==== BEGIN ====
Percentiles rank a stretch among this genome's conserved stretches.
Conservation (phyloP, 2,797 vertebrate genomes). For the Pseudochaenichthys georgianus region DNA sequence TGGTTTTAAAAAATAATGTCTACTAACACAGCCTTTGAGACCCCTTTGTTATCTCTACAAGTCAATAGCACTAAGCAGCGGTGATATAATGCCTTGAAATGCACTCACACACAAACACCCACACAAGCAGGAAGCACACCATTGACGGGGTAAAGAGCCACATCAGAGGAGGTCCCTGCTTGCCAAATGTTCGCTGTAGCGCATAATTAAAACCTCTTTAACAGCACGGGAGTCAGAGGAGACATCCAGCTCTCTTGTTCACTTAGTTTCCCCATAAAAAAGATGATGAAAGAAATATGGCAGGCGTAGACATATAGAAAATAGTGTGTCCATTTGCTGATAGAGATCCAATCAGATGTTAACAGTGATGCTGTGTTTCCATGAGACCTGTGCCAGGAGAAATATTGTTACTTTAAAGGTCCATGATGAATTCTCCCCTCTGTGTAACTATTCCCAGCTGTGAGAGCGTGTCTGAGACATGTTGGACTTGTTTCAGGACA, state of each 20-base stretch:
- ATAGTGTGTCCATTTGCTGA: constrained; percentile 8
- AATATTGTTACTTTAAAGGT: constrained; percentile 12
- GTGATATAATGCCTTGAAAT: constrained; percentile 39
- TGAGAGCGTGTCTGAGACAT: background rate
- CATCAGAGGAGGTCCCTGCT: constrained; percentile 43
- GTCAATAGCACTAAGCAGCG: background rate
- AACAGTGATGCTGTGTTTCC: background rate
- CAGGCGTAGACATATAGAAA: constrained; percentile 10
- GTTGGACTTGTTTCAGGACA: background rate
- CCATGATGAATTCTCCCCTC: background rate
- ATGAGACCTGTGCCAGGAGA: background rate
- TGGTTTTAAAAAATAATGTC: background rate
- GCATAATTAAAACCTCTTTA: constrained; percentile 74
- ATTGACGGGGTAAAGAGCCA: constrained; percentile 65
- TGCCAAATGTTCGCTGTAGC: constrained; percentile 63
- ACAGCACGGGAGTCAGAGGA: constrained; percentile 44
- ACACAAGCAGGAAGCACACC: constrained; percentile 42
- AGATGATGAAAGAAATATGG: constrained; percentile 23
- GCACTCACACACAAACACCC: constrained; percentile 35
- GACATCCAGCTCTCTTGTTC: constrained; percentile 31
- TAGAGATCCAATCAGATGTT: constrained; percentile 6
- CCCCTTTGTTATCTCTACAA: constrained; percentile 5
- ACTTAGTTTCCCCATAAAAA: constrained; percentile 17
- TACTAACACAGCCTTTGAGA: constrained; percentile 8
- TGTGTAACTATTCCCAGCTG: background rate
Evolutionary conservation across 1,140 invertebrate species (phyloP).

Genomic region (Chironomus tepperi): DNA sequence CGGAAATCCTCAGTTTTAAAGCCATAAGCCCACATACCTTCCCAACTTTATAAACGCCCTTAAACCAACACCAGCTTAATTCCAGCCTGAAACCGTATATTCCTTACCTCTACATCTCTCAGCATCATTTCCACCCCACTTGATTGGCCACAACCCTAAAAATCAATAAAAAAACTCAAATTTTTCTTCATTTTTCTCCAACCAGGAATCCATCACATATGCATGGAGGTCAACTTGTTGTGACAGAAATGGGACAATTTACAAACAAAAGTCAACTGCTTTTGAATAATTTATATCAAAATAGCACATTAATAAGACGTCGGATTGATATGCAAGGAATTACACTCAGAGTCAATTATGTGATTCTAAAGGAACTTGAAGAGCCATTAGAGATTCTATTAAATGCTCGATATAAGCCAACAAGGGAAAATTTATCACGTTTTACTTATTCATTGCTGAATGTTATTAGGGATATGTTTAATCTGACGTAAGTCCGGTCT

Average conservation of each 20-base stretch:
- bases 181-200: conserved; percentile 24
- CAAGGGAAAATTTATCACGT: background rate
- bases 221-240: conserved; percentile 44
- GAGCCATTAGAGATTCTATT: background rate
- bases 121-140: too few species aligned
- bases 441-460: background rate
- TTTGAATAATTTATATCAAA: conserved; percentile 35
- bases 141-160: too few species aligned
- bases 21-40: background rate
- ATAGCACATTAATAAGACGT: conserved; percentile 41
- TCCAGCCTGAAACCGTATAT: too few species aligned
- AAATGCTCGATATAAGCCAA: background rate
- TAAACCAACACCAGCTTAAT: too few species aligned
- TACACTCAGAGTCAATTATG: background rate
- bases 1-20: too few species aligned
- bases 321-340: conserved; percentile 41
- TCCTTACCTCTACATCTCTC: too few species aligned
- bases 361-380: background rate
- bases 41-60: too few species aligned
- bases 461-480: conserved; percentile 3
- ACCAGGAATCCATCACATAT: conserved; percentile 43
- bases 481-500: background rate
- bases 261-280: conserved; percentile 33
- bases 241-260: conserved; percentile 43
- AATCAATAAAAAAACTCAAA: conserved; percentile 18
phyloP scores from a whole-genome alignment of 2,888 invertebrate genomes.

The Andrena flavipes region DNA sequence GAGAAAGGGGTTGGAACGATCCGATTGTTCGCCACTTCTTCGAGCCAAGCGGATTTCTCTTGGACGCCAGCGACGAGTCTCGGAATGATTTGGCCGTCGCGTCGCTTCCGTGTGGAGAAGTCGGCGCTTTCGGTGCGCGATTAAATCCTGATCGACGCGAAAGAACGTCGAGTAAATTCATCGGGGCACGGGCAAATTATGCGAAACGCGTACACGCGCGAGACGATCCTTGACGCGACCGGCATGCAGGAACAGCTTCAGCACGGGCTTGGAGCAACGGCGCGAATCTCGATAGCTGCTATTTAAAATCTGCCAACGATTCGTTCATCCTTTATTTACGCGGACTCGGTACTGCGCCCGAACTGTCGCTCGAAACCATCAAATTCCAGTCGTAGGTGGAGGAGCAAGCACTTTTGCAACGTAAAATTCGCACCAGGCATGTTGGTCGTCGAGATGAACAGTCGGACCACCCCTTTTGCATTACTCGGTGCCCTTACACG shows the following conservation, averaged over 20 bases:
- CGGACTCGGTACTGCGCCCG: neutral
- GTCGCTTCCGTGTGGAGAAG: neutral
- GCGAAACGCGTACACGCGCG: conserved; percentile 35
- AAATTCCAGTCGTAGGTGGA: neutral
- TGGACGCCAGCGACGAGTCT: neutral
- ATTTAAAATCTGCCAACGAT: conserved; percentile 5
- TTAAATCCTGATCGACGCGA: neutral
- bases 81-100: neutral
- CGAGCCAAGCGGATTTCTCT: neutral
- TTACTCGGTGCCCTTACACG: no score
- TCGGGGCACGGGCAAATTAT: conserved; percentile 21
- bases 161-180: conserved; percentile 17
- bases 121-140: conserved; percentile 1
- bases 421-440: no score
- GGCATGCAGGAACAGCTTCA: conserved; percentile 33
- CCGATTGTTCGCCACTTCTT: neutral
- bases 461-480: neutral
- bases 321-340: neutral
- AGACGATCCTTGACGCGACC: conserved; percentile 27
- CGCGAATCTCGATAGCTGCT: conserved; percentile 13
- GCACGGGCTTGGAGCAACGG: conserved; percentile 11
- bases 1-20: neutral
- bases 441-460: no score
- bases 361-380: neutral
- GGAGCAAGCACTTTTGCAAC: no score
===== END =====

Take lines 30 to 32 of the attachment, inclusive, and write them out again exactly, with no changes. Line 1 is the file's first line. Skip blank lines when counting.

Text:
Average conservation of each 20-base stretch:
- bases 181-200: conserved; percentile 24
- CAAGGGAAAATTTATCACGT: background rate